There are two like this, and both appear to be hens. (You can see the second chick behind this one.) Both have yellow legs and both contain ZERO Swedish Flower bloodline. (Good in terms of extending the gene pool in the U.S. while keeping the Swedish "look".) I only wish that I had hatched more of whatever these are.
Some other promising chicks:
Not as much white on the above chick but she has fabulous light coloring.
This light brown chick has a large white chest and I wonder if she could color up later like a Sussex does? Could this be a Sussex - without the dark Mahogany? Also has the yellow legs I'm breeding for.
There is still much to learn about the Mottling gene. Chicken color experts now say that the gene is the same whether it shows up in Sussex, Swedish, or Exchequer. But here's the weird thing. Sussex chicks start out solid dark brown on top, with white chests, and at four months the spots "spread" from the chest to the body, where they appear as tiny white dots on the feather tips. Swedish chicks are born with tons of white all over, especially on the back. But as they reach adulthood, a lot of the spotting just "falls off" the Swedish Flowers, and they are often left with just small white dots on some feathers. And on Exchequer Leghorns, the babies start out looking like tiny penguins, with white undersides, black on the back. The white spreads out around four months giving a 50/50 black and white "checkered" chicken. The amount of white does not really change at all on Exchequers, it just kind of moves around on the body.
If this is all the same gene, why does it behave so differently? Since my Alohas carry traces of all three of these breeds, plus an "unknown" Mottling factor from the Mexican stock, there is no way of telling how these chicks will eventually feather out. The original Aloha stock, they would feather out with white on the back much like the Swedish Flower chicks. However, unlike the Swedish, the foundation Alohas would not lose most of the color. They would stay extremely spotted much like Exchequers. It will be interesting, then, to see how this pen changes. These chicks are mostly Aloha, but there is a bit of Sussex and a touch of Buff Rock from Cheeto's lines.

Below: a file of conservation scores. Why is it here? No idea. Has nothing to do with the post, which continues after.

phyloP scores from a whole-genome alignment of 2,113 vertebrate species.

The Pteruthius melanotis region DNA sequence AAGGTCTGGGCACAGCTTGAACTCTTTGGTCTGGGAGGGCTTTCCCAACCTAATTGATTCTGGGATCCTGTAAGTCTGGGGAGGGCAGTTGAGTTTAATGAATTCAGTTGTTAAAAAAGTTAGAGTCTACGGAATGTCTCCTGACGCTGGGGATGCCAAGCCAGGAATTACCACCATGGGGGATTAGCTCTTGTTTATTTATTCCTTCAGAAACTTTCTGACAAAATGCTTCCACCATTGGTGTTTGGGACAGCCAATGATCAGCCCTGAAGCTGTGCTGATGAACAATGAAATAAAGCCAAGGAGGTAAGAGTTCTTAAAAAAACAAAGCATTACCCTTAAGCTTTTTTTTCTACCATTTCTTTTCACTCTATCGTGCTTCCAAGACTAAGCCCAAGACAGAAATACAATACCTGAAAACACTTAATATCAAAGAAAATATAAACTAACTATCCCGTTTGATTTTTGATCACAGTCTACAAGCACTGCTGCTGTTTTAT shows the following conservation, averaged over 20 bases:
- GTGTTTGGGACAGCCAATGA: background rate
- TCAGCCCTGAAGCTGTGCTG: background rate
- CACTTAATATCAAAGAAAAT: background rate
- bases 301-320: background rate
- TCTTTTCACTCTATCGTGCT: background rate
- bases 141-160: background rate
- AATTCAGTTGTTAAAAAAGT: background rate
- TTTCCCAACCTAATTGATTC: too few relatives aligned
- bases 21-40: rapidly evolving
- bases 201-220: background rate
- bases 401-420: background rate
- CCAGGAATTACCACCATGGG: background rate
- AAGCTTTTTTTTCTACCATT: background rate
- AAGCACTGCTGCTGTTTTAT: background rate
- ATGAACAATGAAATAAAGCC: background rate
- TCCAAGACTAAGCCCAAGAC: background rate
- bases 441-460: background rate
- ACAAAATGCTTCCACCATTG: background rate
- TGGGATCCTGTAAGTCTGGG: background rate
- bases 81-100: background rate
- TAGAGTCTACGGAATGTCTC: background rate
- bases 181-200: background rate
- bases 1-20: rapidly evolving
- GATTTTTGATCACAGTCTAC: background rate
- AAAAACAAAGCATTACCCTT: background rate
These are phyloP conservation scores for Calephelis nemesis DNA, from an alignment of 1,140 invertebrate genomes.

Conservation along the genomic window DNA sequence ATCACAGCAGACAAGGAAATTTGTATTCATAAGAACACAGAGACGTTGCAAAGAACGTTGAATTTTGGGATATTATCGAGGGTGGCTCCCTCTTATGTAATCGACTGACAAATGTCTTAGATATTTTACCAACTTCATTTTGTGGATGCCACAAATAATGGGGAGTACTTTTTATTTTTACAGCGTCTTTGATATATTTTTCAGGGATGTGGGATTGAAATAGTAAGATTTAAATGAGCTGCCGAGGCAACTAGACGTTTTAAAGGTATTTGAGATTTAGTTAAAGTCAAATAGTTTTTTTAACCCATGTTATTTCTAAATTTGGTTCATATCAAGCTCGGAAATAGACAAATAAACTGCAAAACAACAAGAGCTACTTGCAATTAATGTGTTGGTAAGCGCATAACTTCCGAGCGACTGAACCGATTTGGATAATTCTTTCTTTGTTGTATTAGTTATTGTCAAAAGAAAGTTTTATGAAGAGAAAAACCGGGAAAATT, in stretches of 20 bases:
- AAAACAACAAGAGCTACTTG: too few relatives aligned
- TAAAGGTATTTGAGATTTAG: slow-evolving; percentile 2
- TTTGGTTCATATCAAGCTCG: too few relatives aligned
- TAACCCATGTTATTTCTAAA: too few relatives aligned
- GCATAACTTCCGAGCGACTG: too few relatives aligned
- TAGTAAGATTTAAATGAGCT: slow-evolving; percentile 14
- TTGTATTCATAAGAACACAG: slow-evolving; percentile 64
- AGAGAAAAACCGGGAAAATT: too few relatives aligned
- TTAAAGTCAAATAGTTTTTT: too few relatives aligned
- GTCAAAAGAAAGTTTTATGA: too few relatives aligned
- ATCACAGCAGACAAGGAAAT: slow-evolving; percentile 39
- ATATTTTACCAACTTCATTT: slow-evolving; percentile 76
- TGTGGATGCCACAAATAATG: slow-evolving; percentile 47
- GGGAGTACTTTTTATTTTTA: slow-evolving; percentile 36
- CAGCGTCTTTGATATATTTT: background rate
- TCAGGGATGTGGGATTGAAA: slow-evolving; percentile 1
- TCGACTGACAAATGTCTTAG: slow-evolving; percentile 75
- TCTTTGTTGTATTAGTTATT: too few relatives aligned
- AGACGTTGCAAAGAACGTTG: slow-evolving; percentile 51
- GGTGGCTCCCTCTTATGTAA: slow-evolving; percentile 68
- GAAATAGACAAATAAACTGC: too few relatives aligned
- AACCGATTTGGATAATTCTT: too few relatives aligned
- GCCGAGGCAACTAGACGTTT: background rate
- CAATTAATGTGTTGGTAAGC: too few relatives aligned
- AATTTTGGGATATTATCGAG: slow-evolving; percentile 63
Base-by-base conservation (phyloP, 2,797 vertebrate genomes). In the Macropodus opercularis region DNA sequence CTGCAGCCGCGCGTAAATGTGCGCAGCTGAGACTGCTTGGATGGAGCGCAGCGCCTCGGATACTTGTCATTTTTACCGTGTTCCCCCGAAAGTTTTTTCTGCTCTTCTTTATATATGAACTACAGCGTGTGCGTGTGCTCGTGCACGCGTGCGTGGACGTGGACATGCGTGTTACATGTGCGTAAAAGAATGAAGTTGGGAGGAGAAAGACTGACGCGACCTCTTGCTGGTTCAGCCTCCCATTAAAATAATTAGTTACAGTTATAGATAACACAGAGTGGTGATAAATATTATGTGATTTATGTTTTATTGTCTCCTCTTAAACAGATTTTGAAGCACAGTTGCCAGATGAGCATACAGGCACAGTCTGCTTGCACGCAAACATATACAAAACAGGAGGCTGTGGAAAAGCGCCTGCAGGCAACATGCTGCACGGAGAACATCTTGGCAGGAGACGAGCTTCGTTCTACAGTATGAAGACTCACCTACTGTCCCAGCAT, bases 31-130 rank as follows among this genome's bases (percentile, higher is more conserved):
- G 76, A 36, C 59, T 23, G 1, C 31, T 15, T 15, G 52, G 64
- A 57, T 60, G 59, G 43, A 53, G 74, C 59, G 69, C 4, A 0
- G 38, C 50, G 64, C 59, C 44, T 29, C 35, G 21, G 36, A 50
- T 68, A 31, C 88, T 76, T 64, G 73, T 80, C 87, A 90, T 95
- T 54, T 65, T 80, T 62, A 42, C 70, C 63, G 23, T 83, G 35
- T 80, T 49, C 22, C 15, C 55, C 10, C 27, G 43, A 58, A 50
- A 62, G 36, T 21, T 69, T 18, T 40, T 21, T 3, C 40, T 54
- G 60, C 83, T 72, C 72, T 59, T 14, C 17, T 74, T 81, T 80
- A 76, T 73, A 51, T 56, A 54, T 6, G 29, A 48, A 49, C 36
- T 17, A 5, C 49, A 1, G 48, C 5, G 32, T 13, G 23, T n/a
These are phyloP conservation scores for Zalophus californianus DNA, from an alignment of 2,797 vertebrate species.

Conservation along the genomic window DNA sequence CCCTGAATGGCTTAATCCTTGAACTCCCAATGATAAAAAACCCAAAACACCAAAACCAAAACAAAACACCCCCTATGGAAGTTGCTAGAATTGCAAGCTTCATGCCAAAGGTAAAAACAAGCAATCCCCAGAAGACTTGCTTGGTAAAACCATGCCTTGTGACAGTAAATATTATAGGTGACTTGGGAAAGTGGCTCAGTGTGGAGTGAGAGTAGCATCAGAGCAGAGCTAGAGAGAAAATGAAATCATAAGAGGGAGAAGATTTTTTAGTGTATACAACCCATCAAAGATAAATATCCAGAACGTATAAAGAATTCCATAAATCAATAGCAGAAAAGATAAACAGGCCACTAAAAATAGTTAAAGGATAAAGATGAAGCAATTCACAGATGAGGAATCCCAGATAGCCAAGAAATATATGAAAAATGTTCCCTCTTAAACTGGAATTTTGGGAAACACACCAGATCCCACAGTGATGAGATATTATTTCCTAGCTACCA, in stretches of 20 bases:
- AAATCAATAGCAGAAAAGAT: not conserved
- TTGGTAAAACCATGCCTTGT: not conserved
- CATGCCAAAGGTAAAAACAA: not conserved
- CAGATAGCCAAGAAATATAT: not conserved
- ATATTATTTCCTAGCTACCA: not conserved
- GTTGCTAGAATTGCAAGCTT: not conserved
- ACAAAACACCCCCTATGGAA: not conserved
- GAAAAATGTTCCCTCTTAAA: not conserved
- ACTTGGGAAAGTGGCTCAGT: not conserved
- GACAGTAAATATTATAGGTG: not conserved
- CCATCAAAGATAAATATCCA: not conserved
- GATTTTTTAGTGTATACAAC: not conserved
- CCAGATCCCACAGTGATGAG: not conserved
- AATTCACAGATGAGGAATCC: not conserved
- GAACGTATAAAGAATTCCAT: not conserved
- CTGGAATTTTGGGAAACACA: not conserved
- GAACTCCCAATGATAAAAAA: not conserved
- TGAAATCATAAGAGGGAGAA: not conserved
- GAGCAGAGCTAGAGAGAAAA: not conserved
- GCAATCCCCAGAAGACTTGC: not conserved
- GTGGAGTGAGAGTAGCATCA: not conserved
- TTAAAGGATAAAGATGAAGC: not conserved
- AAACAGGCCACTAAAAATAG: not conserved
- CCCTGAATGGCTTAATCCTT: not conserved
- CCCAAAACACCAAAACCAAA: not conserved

And, while I told myself not to pick any roosters out from this batch, as they will surely be too small, of course there is the most adorable yellow-legged boy around. Tons of white, and the most docile, friendly, and outgoing personality of all the chicks. Zero aggression and pure curiosity. I'm completely smitten with this little guy so far!
The last batch of chicks I raised, they dropped almost all their color at four months old. So I will be watching this little rooster. If he keeps a large amount of white to adulthood he may find a use here, despite his sure to be smaller size, by improving the amount of white spotting on chicks that are lacking color. Not to mention the vibrant yellow legs he could help add to Sussex-bred hens. Still much too early to tell. But he sure is cute right now.
A lot of the chicks have a watercolor wash or "faded" look to them instead of clear distinct spotting. Not a huge fan of that effect, so while lovely, I will cull any with that look. I'm sure the hens will find nice homes with neighbors.
So that leaves about half of these as possible future members of the Aloha flock. I see five or six that seem very promising, but we still have two more months to go before the final results are in. Chicks will change dramatically between now and then. Crossing my fingers that changes will be for the better. I will continue to grow them out in this pen for two more weeks before culling anyone.